- What does Socrates refer to as “a far bigger thing”? (347e) What is its connection to justice?
- Why does Thrasymachus blush? (350d)
Sept. 19: FILM: Groundhog Day
Sept. 24: Plato, The Republic, Book II
- What are the three categories of good things, according to Glaucon? (357b-d) Name something that falls into each category.
- To which category of good things does justice belong, according to Glaucon and Socrates?
- What is myth of Gyges? What does it tell us about justice?
- Why, according to Adeimantus, is better to appear just than to actually be just? How do the gods factor into his reasoning?
- What method does Socrates propose for discovering what justice is? Why does he think this is a good method? (368c-369b)
- What is the reasoning behind the division of labor Socrates proposes in the just city? What makes this division just?
- Explain how the guardians are educated in the just state.
- How is the character of a good guardian analogous to the character of a dog?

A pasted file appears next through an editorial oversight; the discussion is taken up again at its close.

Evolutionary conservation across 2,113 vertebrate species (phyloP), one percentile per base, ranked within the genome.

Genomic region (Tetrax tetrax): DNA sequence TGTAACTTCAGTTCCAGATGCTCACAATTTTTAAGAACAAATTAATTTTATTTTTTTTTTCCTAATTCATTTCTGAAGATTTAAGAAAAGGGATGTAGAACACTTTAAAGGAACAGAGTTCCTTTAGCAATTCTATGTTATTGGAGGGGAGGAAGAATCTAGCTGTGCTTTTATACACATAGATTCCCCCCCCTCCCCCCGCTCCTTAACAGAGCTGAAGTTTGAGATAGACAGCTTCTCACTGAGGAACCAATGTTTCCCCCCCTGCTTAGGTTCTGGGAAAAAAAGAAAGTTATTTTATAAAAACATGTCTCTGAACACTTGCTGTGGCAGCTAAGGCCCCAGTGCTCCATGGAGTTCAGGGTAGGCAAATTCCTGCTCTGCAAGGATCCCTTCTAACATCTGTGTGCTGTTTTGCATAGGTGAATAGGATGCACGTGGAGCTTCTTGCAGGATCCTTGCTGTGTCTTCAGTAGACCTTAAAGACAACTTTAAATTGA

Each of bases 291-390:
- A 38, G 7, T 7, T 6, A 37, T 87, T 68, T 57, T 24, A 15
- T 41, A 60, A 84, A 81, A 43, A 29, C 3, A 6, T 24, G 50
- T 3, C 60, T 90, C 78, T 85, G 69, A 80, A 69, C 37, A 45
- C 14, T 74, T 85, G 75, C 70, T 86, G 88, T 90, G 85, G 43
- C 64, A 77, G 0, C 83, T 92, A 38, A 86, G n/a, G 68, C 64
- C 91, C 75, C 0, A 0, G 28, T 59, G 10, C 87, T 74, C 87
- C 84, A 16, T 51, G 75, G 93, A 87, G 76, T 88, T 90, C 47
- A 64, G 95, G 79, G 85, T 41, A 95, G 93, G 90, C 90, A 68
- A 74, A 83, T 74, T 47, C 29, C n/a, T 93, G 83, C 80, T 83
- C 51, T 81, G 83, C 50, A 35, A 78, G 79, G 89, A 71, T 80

- What is the difference between a “true” falsehood, and a falsehood in words? (382a-e) Which is worse, according to Socrates? Why?
Sept. 26: Plato, The Republic, Book III
- What qualities must the rulers have and why?
- What is the myth of the metals? What is its function?
- Why can’t the guardians have private property or touch gold and silver?
Oct. 1: NO CLASS
Oct. 3: Plato, The Republic, Book IV
- Why is Adeimantus dissatisfied with Socrates’ proposal of communal property for the guardians? How does Socrates respond?
- What effect does great personal wealth have on citizens?
- Why doesn’t the ideal state need to worry about being conquered?
- What are the four virtues?
Oct. 8: Plato, The Republic, Books V and VI
- What is the rationale for holding women and children in common?
- How can we reconcile the equality of women proposed in Book V with the claim that each nature is suited to a different job?
- What was the aim of the inquiry into justice?
- What claim does Socrates make which he says will “drown him in laughter and ill repute?”